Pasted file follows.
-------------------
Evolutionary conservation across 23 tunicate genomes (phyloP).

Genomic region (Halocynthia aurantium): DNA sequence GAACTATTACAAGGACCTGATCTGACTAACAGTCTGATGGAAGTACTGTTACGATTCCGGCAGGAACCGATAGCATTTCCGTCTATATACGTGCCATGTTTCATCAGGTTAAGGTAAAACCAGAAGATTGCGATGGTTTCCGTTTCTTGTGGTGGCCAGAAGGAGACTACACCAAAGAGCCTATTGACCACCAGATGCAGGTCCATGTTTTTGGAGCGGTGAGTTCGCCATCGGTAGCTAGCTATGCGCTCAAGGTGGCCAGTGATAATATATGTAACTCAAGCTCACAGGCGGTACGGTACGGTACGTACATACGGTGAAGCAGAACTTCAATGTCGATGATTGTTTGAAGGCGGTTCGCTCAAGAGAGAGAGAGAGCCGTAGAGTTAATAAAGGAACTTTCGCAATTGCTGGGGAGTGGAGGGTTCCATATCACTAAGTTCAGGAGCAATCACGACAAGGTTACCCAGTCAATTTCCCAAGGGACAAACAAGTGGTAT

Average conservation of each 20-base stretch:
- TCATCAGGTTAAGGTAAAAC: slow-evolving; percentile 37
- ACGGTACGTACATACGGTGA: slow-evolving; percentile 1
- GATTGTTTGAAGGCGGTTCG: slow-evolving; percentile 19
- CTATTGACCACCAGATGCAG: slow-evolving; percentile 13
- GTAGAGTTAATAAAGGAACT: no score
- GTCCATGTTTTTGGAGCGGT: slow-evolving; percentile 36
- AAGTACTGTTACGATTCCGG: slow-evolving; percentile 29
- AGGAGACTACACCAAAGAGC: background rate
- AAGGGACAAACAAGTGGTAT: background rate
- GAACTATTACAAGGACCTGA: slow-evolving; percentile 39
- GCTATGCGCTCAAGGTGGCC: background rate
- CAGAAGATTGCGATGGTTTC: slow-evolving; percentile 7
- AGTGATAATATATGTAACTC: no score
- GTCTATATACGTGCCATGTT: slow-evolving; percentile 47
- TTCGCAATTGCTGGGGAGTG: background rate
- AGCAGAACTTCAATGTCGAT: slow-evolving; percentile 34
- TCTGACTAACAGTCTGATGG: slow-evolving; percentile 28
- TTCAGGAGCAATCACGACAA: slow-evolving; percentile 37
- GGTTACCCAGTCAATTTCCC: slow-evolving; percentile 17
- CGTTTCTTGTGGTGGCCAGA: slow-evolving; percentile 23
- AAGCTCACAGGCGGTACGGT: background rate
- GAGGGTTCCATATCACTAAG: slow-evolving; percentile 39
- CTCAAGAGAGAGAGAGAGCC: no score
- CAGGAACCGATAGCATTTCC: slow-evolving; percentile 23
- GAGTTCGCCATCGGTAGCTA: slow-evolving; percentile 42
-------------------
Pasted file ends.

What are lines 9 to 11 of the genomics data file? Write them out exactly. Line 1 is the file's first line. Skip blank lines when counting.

- GTCCATGTTTTTGGAGCGGT: slow-evolving; percentile 36
- AAGTACTGTTACGATTCCGG: slow-evolving; percentile 29
- AGGAGACTACACCAAAGAGC: background rate